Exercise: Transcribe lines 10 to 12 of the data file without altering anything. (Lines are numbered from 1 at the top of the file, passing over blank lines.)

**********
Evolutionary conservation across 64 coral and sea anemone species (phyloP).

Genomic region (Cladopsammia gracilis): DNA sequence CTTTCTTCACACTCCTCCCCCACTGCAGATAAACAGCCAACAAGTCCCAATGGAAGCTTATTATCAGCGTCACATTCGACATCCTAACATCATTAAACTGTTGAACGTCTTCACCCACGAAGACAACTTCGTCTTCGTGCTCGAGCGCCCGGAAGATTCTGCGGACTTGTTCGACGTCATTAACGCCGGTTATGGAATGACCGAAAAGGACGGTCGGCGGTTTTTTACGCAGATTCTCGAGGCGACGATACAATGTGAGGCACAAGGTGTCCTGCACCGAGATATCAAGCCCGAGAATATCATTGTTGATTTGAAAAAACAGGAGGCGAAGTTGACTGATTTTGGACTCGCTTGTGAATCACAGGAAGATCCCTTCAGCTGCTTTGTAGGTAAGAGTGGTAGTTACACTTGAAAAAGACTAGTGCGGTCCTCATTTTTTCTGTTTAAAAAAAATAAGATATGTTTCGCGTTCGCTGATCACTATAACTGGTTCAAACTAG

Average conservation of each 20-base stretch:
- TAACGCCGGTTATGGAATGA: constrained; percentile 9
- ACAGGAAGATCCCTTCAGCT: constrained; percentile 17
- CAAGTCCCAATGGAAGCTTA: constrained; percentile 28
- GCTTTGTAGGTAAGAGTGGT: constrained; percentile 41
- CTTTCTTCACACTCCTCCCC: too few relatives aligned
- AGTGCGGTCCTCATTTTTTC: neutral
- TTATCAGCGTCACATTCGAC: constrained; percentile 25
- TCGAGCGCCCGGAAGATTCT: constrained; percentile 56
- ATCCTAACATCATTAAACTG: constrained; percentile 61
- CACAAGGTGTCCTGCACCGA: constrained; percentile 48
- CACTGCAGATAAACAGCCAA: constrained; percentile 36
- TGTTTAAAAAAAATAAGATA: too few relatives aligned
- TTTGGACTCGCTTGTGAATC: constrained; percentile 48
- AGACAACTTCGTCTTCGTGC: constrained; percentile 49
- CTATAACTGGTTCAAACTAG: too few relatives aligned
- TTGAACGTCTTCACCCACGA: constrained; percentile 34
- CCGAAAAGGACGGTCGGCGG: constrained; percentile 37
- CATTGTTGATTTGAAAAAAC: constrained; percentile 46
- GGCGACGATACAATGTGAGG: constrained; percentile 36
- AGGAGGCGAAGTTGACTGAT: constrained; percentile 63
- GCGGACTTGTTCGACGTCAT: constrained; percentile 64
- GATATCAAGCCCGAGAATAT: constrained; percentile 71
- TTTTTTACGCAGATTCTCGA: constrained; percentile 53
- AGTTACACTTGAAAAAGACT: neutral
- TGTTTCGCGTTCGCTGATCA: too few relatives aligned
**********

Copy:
- TTATCAGCGTCACATTCGAC: constrained; percentile 25
- TCGAGCGCCCGGAAGATTCT: constrained; percentile 56
- ATCCTAACATCATTAAACTG: constrained; percentile 61